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Journalism students Rwanda-bound: Carleton professor behind newspaper internship program
By Shannon Proudfoot

This story first appeared in the Ottawa Citizen on Monday, April 17, 2006, Section D (City Section), Page 6.

OTTAWA — In an effort to improve media standards in Rwanda, a dozen journalism students from Carleton University will travel to the central African nation this summer to complete internships at the country's major English-language newspaper.

The internships are part of an ongoing partnership — dubbed the Rwanda Initiative — between Carleton and the National University of Rwanda. The project was spearheaded by Allan Thompson, a Carleton journalism professor and former Toronto Star reporter who travelled to Rwanda several times after the 1994 genocide.

Beginning last winter, several Canadian journalists were sent to teach at the National University of Rwanda and conduct weekly workshops with the New Times in Kigali.

The teaching component of the project is ongoing, and the idea to send young Canadian journalists to work at the chronically short-staffed newspaper arose out of those workshops.

Mr. Thompson says that, more than a decade after the genocide that saw an estimated 800,000 people killed in 100 days, Rwanda remains "a fragile media environment."

Reporters are not generally in physical danger, he said, but low-level harassment leads many to self-censor and tread lightly on controversial issues.

"The country is full of stories, but the media culture leans toward more institutional stories about government bodies. Journalists don't do as much feature writing on the kind of people stories that we do," he said.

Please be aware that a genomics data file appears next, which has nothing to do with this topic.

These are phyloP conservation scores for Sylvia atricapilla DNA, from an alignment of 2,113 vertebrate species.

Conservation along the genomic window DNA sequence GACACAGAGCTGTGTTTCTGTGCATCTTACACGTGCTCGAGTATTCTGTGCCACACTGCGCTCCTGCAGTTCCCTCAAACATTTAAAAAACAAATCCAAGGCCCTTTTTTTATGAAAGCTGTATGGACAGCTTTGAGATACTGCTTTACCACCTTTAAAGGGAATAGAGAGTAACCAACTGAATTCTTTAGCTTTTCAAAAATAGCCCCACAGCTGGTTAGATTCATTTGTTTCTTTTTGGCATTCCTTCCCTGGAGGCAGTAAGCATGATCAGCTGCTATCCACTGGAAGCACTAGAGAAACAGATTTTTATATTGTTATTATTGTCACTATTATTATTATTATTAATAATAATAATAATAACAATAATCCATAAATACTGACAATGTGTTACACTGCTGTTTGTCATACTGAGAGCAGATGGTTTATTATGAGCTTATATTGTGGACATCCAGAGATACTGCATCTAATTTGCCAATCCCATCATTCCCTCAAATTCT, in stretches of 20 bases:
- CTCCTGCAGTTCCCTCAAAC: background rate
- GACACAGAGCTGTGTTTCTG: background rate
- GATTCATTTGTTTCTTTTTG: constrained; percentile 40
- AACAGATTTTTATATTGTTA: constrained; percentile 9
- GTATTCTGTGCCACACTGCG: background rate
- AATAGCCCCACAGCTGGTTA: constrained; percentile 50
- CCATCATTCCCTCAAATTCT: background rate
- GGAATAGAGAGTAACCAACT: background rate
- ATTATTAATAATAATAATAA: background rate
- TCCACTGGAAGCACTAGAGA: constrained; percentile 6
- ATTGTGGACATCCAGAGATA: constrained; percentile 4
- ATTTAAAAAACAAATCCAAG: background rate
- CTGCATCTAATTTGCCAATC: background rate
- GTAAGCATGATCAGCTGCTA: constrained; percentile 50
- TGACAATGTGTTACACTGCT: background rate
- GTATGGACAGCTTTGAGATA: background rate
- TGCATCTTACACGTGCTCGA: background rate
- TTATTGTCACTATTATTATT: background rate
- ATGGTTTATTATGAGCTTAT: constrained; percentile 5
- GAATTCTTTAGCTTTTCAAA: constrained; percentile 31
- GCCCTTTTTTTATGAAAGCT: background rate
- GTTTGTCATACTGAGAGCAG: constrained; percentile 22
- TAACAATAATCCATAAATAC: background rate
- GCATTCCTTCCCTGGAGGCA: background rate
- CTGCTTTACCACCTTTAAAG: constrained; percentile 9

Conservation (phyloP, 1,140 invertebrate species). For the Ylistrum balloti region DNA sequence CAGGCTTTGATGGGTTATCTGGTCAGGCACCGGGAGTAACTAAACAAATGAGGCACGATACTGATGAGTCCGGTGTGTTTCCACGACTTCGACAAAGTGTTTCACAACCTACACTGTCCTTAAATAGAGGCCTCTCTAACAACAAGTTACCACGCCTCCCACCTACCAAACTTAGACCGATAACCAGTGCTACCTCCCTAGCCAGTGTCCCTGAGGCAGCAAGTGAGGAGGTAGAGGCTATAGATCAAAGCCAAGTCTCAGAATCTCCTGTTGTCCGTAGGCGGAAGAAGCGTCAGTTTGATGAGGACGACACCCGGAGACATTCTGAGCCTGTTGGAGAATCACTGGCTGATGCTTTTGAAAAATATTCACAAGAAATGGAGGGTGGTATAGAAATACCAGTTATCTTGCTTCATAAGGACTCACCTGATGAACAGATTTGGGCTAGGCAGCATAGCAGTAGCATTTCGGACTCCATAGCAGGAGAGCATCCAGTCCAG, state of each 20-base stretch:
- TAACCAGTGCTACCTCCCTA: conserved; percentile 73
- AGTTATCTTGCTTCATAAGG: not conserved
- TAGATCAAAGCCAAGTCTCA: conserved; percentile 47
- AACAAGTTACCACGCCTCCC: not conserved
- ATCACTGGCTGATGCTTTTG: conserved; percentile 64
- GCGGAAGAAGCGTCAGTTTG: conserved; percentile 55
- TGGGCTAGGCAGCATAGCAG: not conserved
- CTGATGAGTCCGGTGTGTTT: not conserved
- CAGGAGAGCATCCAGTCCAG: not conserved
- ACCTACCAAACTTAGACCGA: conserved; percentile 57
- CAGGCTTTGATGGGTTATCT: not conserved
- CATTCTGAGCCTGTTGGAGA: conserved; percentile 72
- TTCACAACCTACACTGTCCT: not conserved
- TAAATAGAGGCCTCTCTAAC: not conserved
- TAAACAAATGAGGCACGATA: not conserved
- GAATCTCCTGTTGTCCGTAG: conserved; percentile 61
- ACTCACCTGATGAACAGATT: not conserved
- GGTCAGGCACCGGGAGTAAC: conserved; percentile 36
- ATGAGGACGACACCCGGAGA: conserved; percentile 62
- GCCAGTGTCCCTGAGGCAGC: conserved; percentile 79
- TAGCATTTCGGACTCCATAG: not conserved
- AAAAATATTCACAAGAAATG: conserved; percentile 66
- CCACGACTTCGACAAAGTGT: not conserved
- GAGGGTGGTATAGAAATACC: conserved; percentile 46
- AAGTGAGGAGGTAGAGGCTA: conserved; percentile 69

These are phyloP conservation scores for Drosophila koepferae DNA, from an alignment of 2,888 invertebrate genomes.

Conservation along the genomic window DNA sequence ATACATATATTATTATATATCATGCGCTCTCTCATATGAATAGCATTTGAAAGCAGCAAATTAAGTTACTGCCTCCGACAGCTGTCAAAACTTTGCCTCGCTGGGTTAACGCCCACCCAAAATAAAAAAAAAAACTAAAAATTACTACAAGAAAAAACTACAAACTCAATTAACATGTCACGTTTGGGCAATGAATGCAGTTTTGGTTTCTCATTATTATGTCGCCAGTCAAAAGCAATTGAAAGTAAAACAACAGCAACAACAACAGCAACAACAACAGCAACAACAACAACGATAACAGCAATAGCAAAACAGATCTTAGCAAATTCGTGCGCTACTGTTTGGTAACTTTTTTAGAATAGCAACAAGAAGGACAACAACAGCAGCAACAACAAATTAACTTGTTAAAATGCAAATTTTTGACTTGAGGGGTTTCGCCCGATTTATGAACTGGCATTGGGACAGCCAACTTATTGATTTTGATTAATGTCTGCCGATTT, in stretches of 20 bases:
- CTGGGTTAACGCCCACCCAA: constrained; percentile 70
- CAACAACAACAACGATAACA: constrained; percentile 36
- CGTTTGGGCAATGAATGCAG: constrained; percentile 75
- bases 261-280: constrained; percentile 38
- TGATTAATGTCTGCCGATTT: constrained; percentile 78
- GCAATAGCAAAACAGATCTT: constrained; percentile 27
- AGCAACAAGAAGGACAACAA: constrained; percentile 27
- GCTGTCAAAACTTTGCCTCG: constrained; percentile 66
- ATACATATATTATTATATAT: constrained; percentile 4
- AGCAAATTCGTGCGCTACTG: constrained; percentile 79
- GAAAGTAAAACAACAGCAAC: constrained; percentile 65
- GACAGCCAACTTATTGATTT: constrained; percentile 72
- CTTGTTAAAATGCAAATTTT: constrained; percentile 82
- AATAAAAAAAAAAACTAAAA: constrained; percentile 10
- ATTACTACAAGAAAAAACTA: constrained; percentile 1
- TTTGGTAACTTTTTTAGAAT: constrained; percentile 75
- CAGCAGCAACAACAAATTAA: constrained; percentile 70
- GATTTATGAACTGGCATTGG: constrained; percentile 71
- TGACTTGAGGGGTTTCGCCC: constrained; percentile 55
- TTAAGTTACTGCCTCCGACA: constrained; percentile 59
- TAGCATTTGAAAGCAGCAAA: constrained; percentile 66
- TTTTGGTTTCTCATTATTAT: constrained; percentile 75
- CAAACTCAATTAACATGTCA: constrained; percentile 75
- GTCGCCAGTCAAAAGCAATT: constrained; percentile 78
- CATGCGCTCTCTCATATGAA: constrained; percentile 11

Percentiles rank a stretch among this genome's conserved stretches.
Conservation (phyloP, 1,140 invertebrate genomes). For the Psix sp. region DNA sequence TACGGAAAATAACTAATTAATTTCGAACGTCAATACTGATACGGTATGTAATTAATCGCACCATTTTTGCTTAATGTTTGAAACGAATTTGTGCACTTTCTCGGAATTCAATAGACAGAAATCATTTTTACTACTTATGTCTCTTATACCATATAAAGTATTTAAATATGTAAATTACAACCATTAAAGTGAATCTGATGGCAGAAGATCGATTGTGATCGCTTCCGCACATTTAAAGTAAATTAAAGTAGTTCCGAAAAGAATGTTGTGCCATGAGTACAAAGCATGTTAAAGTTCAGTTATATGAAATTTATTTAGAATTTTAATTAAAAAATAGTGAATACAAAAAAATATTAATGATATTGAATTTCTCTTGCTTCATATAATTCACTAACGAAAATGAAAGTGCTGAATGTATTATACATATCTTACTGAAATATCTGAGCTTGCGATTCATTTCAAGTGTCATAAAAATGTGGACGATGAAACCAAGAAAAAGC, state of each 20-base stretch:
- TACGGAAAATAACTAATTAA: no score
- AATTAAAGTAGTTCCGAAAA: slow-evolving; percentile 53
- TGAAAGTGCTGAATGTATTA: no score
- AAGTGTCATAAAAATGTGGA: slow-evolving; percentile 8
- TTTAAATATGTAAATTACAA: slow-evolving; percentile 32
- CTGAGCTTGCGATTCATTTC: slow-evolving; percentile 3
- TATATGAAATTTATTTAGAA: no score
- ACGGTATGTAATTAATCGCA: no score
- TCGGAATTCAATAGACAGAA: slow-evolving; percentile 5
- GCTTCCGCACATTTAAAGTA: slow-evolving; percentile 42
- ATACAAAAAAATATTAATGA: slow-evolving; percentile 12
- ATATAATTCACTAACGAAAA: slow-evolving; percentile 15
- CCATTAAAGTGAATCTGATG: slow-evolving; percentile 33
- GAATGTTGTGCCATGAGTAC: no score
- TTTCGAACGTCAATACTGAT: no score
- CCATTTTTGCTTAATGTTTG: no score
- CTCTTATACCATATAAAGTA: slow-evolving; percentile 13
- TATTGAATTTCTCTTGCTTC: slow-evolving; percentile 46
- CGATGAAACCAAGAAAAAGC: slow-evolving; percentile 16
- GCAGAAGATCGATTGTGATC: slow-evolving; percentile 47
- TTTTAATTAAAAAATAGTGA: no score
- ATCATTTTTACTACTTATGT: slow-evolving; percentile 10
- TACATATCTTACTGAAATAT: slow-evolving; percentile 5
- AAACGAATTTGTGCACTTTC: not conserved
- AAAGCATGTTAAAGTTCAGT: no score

Mr. Thompson expects 12 to 15 students to take part in the program, and they will be in Rwanda for shifts of one to two months, throughout the summer and into September. In order to prepare, they attended a one-day orientation program run by Foreign Affairs through the Centre for Intercultural Learning, and Mr. Thompson also conducted a workshop on the pragmatic concerns of travel, health and accommodation.

Because this is the pilot year for the program, students paid for their own trips with some assistance from the Canadian International Development Agency, and the newspaper is providing housing. Mr. Thompson hopes that in future years the program will be fully financed.

"I think it says something about their interest in the project that they're willing to pay their own way to go there," he said.

Laura Payton, a first-year student in the master's journalism program, was drawn to the program because of her interest in Rwanda's troubled history and its efforts to overcome the past. She leaves for a one-month stint in Kigali on April 26, and although she and her fellow interns don't know exactly what to expect when they land, they view it as a great opportunity to experience another culture.

"I'd love to do international reporting one day, so I thought I should get some travel under my belt first," she said.

Ms. Payton, 25, said she expects to start out copy editing, because English is a second language for most of the writers at the New Times.

Rwanda's official languages are English, French and Kinyarwanda, and while many of the Carleton students speak French, they will need local "fixers" or Rwandan journalists to translate for them in many situations.

 

 

 

 
    © 2006 Carleton University School of Journalism and Communication DESIGN: SMDESIGN